How does PV Cells Work?
p-type and n-type materials
Solar cells are running on junction effect principle. To understand junction effect, we should understand n-type and p-type material. Doping process is needed to obtain n-type or p-type material. Doping means inserting another atom into the bulk crystal. Consider silicon crystal: each silicon atom has four electrons in its valance band and these electrons make bonds with other Silicon atom. You can see the silicon crystal in the left side with valance electrons of each Si atom. Note that we call that structure as crystal since all Si atoms are perfectly aligned. We can convert this structure in to n-type or p-type by doping different atoms. For example let’s dope it by boron. Boron atom has 3 electrons in its valance band. When we insert B atom instead of a Si atom, one bond between B atom and a Si atom will be very weak. To complete the prefect symmetry in this structure, crystal will be aimed to catch an external electron. As you can see an electron is missing since B atom has 3 electron in its valence band. This missing bond can be treated a positively charged particle called ‘hole’. This material is called p-type material. What if we dope Phosphorous atom instead of Boron atom? Phosphorous atom has 5 electrons in its valance band.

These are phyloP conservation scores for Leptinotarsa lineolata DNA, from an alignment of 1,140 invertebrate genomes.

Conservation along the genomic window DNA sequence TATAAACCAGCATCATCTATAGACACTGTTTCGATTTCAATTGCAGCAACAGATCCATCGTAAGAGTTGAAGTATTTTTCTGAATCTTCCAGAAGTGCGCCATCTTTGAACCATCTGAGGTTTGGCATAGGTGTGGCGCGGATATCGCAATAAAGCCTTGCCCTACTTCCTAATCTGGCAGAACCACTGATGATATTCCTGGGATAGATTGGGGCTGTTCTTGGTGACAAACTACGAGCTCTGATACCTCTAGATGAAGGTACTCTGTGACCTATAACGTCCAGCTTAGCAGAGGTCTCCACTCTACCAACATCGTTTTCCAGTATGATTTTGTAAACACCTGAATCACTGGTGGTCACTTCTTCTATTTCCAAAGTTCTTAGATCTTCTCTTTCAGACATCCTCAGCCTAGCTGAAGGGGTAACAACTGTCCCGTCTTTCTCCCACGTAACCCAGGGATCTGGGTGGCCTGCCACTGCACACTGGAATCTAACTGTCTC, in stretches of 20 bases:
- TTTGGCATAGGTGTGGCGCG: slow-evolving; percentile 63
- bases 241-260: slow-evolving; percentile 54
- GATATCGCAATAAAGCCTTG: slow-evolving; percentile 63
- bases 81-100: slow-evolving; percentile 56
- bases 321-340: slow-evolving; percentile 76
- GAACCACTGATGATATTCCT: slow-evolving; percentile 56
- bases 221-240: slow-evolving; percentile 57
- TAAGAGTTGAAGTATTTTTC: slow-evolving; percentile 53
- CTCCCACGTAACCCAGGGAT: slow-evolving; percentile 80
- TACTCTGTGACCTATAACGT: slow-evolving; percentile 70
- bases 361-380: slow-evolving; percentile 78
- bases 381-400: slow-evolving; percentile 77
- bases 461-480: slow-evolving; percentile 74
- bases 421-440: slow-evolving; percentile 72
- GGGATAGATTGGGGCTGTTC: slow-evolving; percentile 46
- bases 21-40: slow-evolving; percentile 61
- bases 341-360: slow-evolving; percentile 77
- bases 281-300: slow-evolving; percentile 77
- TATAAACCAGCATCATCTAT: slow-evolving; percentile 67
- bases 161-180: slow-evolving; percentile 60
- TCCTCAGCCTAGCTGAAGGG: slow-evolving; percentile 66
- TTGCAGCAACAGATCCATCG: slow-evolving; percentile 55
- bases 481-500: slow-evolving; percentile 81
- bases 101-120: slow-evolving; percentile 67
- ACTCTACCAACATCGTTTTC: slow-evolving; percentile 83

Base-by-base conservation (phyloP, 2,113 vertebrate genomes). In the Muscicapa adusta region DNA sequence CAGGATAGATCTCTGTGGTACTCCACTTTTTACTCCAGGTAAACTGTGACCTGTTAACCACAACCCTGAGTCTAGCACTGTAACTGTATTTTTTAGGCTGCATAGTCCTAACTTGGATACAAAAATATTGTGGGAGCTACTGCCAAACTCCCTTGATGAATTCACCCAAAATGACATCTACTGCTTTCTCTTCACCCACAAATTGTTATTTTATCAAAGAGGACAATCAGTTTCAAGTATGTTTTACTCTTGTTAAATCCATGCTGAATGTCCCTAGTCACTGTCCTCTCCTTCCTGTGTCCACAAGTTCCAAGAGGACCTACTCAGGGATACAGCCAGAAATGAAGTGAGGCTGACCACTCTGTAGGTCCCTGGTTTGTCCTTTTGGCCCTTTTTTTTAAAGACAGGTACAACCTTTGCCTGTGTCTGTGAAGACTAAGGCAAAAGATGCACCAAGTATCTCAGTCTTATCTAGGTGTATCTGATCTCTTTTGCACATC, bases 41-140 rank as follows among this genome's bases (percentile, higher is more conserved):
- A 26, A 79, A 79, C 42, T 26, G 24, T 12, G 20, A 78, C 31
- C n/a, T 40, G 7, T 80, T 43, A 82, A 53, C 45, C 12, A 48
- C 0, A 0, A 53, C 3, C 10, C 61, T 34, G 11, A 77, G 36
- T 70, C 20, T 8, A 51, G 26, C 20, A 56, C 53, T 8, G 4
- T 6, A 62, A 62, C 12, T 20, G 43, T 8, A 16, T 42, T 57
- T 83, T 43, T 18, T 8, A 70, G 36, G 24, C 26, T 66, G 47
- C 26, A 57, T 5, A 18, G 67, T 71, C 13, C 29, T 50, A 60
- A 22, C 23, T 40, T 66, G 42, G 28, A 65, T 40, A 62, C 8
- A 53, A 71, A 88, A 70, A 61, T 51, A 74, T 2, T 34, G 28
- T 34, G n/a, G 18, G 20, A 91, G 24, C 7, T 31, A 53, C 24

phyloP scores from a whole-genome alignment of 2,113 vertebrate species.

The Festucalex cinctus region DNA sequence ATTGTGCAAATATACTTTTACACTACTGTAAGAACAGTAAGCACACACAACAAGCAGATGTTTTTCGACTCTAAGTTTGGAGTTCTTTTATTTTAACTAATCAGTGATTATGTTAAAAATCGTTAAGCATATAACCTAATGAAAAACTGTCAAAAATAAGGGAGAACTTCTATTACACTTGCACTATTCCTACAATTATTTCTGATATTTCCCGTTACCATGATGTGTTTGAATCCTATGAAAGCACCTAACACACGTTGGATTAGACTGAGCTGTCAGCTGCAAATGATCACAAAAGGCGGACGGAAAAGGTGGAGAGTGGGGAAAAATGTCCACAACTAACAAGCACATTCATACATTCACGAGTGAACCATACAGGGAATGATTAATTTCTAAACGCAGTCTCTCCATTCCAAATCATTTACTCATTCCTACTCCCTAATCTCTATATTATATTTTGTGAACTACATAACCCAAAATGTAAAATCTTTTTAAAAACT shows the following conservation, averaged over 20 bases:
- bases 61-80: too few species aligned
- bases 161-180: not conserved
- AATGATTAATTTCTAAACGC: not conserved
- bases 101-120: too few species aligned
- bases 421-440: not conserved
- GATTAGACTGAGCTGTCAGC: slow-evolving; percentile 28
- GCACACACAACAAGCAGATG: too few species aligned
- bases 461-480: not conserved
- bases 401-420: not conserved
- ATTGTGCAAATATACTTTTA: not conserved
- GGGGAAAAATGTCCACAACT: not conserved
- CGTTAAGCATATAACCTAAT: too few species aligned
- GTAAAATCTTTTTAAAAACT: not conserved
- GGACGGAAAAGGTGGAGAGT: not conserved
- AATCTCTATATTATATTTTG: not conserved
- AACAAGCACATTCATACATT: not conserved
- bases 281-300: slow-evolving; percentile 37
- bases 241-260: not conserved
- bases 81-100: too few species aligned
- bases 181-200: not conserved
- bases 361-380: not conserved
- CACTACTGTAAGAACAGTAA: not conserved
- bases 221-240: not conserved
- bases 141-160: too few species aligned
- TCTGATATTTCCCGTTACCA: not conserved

When P atom is inserted into the Si lattice, 4 electrons will be able make bond with neighbor Si atoms. However 5th electron will be hanged on. So, it will be in an energy level that very close to conduction band since it will be nearly free. This nearly free electron can early leave P atom with a small thermal energy. Note that there is an extra electron in this new structure. So we call this new material n-type material. In contrast to p-type material, n-type material has a tendency to give electrons. Consequently we have two types of materials. One wants to give electrons and the other wants to receive electrons. We can create a p-n junction by bringing them together.
You can see the diffusion in depletion on in figure. Blue line indicates the electron concentration while red line indicate hole concentration trough semiconductor material. As you see there is an electric field from the n-side to the p-side of the depletion region. Since the electrons are negative charges this electric field applies a force to an electron entering the depletion region. Any electron generated by sun light in the vicinity of the depletion region may pass to the n-side of the junction very easily. If we connect a wire or any load between the ends of n-type and p-type region with metal contacts, this electron will flow to the p-type through this external load. So we need an external energy to create this current: something should energize the electrons in the p-type region to enter depletion region. Solar radiation is an excellent energy source to do this job.
The solar cell type explained above is the example of first generation, wafer based Crystal Silicon solar cells. There are some differences in the structure of other solar cell types. But the basic principle is the same: some kind of p-n junction (or similar potential energy profile) has to be used to conver the solar radiation to electrical energy. Different photovoltaic cell types are discussed in “What are the PV cell types?” page.